With the entire globe in a virtual shutdown as a result of COVID-19, senior executives have more than the health of their employees to worry about.
The health of a company’s corporate data conceivably could also be at stake. Findings from several studies paint a severely grim picture, one that is likely to get worse before it gets better now that the majority of the world's workforce has been ordered to work from home.
The bottom line is this: There has been a sharp rise in the number of cyber security threats and phishing scams since the pandemic erupted.
The remote workforce has escalated by 400% in the past decade, according to a recent GetApp report and with the arrival of COVID-19 it will accelerate even more.
The answer, experts say, lies with remote data access and collaboration technologies, that conform with an information security framework called Zero Trust processes. Once deployed, they are designed to ensure remote access and shared data and collaboration are safe for these new workforce norms.
Tom Ward, vice president of marketing with Qnext Corp., developer of the Fileflex Enterprise, a hybrid point-to-point software-only service that addresses the inherent issues of cloud sync and share via edge technology, says having the tools to enable a distributed workforce has introduced issues with security and privacy.
“Because of the significant productivity gains and demand workers have for workplace flexibility – particularly from millennials – we have accepted the security and privacy compromises that are inherent with the new technologies.”
The entire landscape changes; however, when those same workers are banned from entering a corporate office and must spend all their time working out of a home office or on the dining room table.
It’s akin to the wartime expression “loose lips, sink ships” with the only difference being that lax security measures may end up sinking entire organizations.
“When you start getting phishing and spear fishing, then you could be facing billions of dollars in additional costs overall to the whole economy from ransom ware and phishing malware attacks,” says Ward.
“How you mitigate against that is to try and reduce your exposure to clicking bad attachments and links.”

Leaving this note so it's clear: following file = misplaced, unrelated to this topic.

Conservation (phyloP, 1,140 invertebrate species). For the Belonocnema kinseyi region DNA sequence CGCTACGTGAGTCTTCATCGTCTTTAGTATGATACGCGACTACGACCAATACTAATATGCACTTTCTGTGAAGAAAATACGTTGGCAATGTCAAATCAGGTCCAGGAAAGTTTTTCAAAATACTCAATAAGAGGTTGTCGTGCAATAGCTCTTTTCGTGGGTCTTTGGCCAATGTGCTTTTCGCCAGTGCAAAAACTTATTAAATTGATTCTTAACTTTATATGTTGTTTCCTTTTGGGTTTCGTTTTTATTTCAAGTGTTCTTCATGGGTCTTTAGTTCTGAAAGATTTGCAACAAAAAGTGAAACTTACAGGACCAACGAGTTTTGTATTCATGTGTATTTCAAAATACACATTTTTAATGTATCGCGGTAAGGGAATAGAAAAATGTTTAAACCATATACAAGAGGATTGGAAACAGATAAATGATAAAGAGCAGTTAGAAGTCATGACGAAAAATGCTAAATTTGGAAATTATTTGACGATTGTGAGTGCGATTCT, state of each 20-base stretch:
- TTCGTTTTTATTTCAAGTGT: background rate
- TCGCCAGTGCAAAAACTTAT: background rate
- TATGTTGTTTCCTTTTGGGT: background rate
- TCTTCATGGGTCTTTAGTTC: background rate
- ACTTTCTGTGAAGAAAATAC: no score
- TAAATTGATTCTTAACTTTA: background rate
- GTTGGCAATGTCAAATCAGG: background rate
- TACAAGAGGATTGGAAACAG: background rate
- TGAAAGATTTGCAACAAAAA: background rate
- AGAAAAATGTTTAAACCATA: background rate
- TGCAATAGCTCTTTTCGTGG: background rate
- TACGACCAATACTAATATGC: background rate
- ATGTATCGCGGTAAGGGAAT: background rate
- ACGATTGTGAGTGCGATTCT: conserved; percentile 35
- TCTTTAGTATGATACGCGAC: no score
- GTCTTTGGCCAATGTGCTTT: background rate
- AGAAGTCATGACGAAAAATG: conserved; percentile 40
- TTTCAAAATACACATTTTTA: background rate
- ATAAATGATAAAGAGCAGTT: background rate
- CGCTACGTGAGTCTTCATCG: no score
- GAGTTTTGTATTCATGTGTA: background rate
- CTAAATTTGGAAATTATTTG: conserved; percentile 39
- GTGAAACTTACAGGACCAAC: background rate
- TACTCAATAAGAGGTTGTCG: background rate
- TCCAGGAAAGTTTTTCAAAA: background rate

An example of how a typical phishing attack might work, he says, is as follows: An employee receives what he or she thinks is an email from a me that asks, ‘here are some financial statements I want you to take a look at.'
“But it's really not me. It's a bad guy sending you an e-mail, pretending to be me and getting you to click that link. As soon as you do or as soon as you open the attachment link then it downloads the malware onto your computer.”
The solution? “Trust nobody and verify everything,” says Ward. “There are two ways of doing that: You can have end-to-end encryption and you can have Zero Trust.”
In a blog written last year, Gerry Grealish, former head of product management for Symantec’s network security product line, likened Zero Trust to a scene in the movie The Untouchables. “When the the street-smart cop played by Sean Connery instructs Kevin Costner's character about the realities of Prohibition-era Chicago, his first lesson regarding the ways of the world was simple: Trust Nobody.
“The security world should apply a similarly blunt approach, particularly when it comes to rethinking dated assumptions about trust. The old school approach to security was to authenticate and determine trust of users at the edge of the network. If they were found to be trustworthy, they got in. If not, they got blocked. Unfortunately, you can never really, truly establish complete trust.
“Meanwhile, the once-popular castle-and-moat approach was found wanting when intruders were able to work their way inside of perimeter-based security through hacks and cracks in the walls. In response, the industry started to look for a new way to tackle enterprise security, one that was data-centric and comprehensive.”
In a Zero Trust network, wrote Grealish, “nobody gets a free pass anymore - even if they are located inside the network perimeter. In fact, there is not really an overall network perimeter. The network has been segmented, and then segmented again. The result? A micro-segmented network, with lots of tiny perimeters.”
Another key is the so-called distributed workforce, which may end up softening the severity of COVID-19’s impact on every nation’s economy.
“They can do anything from anywhere,” says Ward. “What’s given rise to that is software-as-a-service products like Salesforce.com as well as virtual private networks.”